Preventing Car Accidents Caused by Driver Fatigue
After years of repeated campaigns to confront drunk drivers and educate the public, it is now finally widely accepted that driving drunk is dangerous. But many people still don’t realize that driver fatigue can be just as dangerous. In fact, driving after staying awake for 24 hours is equivalent to driving with a blood alcohol content (BAC) of 0.10 – an intoxication level that constitutes a criminal offense when behind the wheel of a motor vehicle.
Fatigued driving causes many car accidents in Raleigh, throughout North Carolina, and across the country. This needs to become better known, so that concerted efforts to prevent such accidents can take shape.
Fatigue Affects All Types of Drivers
Driver fatigued is already an issue for government regulators when it involves big rig drivers who make long hauls. Federal regulations place limits on the number of hours that large truck drivers may drive. The reason for this is simple: to cut down on the number of truck accidents caused by fatigue.
Does it really make sense that there are limits for commercial drivers but not for non-commercial drivers? Fatigue can strike anyone who doesn’t get enough sleep, no matter what type of vehicle he or she drives.
And there are a lot of people out there on the road who are sleep-deprived. Fatigue is a common problem among shift workers and those who suffer from sleep disorders.
Feeling sleepy, groggy, or exhausted are all signs of driver fatigue. Frequent yawning, irritability, and concentration problems are a good indication that fatigue is kicking in.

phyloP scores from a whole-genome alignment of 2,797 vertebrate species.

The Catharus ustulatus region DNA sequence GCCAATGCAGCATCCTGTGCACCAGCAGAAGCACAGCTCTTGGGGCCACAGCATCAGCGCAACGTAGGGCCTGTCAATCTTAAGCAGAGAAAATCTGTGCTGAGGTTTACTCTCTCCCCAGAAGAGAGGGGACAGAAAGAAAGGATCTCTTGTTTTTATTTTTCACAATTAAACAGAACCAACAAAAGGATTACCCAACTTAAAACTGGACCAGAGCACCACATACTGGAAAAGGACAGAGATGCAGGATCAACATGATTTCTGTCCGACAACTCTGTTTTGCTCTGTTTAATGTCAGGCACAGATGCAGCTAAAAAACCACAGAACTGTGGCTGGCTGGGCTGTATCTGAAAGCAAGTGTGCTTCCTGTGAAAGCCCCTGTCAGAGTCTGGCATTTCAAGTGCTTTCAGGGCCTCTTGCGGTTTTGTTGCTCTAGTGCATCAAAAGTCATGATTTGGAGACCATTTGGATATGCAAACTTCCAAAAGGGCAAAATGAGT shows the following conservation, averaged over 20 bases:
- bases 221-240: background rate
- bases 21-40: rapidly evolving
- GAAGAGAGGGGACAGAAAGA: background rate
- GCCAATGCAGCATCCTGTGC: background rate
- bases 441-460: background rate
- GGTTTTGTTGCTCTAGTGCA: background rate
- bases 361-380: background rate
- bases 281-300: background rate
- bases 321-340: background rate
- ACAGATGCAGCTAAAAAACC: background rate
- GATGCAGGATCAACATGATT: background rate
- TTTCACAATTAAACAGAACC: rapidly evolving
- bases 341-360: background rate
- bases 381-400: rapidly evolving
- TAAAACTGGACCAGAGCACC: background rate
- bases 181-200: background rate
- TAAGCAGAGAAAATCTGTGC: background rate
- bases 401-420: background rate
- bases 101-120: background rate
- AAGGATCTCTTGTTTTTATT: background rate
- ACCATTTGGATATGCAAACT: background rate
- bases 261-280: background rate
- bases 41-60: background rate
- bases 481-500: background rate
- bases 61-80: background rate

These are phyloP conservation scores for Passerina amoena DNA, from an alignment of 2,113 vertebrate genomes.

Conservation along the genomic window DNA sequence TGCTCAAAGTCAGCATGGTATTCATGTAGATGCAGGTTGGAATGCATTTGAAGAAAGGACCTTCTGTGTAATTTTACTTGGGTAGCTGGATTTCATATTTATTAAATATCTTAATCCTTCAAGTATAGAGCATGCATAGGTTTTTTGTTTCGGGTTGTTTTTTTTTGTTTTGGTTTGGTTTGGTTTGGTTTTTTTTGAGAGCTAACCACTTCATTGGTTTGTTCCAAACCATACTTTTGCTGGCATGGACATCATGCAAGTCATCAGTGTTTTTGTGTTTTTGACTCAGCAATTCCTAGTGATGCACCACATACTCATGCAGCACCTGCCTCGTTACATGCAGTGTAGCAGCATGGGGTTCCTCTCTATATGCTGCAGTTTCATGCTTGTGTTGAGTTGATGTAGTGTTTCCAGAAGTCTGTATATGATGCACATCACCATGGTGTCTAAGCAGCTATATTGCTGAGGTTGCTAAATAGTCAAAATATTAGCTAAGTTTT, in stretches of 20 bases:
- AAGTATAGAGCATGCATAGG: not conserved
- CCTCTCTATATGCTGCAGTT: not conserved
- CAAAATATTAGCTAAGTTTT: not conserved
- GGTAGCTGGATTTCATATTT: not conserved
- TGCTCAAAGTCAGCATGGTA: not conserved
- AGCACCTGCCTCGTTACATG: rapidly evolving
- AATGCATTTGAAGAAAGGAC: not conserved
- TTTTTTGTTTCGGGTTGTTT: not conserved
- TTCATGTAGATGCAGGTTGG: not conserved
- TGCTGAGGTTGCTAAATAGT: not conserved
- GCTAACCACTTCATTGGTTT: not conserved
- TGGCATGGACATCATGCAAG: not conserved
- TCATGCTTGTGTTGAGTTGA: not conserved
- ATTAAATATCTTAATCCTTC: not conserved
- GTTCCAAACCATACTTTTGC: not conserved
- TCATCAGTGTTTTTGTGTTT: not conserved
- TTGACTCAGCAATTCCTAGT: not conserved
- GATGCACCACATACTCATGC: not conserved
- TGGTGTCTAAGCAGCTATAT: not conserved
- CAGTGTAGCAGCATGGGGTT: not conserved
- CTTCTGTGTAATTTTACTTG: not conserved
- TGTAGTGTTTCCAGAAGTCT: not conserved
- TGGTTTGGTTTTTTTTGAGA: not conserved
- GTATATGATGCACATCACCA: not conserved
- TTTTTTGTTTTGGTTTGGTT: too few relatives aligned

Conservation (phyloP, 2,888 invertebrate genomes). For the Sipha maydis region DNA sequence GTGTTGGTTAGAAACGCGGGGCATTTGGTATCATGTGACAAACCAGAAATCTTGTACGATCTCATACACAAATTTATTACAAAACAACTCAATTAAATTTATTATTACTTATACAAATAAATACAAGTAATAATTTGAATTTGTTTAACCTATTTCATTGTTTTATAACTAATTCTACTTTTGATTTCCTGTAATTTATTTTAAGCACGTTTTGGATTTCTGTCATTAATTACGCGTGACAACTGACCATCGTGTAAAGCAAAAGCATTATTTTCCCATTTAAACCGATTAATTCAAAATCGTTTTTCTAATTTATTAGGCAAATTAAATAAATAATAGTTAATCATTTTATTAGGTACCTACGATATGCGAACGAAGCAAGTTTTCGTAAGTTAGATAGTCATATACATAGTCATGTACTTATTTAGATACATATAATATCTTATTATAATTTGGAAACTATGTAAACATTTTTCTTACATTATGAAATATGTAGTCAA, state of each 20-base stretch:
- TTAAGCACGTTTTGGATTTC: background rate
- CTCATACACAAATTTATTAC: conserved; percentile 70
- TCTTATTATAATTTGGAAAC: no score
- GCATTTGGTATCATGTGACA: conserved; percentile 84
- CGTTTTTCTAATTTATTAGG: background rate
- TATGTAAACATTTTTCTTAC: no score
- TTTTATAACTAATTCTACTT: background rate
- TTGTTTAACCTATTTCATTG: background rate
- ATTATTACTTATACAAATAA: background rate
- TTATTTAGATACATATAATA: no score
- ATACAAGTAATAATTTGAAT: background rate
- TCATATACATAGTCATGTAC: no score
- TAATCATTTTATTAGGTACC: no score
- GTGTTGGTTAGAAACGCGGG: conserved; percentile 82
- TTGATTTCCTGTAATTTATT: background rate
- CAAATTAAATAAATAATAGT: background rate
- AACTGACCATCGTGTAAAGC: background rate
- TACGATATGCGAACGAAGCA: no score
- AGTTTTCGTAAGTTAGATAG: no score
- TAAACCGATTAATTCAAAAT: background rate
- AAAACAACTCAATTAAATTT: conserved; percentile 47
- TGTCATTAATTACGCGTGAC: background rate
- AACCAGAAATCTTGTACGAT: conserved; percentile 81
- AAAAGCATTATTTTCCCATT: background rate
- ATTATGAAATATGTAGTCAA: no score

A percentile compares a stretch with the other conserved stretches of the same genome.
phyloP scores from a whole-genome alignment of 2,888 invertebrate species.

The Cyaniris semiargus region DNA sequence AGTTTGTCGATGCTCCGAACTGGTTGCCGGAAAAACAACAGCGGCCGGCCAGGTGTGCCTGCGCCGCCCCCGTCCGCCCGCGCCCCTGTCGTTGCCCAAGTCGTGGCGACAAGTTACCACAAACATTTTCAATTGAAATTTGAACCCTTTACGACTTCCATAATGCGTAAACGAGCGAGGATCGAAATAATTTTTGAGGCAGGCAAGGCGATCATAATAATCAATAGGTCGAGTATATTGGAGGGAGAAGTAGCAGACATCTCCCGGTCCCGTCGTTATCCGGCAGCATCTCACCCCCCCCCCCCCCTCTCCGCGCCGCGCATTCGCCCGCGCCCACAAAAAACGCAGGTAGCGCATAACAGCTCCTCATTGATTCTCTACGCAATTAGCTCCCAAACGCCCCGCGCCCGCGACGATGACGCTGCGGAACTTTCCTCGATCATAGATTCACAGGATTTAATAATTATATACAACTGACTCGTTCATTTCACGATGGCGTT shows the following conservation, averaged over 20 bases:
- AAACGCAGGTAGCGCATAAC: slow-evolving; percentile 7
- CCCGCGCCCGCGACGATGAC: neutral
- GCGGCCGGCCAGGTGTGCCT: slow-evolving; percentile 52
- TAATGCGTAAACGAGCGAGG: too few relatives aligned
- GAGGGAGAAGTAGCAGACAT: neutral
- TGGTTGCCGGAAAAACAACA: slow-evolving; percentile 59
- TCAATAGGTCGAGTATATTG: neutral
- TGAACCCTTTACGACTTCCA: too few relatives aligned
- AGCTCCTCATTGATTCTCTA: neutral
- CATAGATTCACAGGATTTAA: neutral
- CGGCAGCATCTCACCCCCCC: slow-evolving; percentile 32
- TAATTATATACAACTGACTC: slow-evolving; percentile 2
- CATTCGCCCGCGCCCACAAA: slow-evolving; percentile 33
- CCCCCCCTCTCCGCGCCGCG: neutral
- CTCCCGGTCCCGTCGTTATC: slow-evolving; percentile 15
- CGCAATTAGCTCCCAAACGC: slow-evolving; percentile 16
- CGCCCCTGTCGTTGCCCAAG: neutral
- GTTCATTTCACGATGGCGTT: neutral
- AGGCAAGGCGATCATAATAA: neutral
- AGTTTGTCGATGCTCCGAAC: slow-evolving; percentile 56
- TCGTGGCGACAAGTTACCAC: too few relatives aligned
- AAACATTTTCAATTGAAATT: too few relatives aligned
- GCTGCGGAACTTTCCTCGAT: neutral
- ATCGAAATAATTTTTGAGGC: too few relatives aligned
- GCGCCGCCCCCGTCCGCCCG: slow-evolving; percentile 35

Crashes Caused by Fatigue
Driver fatigue can result in crashes because it causes problems with steering, ignoring lanes, or falling asleep and waking after a few seconds – an occurrence known as microsleep.
Making this problem more dangerous is the fact that many drives fail to recognize the dangers of fatigue. If a driver finds himself or herself daydreaming, weaving in and out of lanes, yawning incessantly, or having slow reaction time, he or she should take it as a warning sign of driver fatigue. Additional clues include tired or sore eyes, stiffness, and not being able to remember the last few minutes or seconds of a trip.
The only cure for driver fatigue is sleep. This means that drivers who recognize these symptoms or signs should take a break from driving and get at least six to nine hours of sleep. Additionally, drivers should avoid alcohol and heavy meals before driving, try to break up longer trips into shorter driving periods, or share the driving with someone else. On the road, drivers should be sure to stay hydrated and take at least one break every two hours when driving long distances.
In other words, personal responsibility is an important factor in prevention fatigued driving accidents. Society must also do a better job of insisting on that responsibility and holding accountable drivers who are not.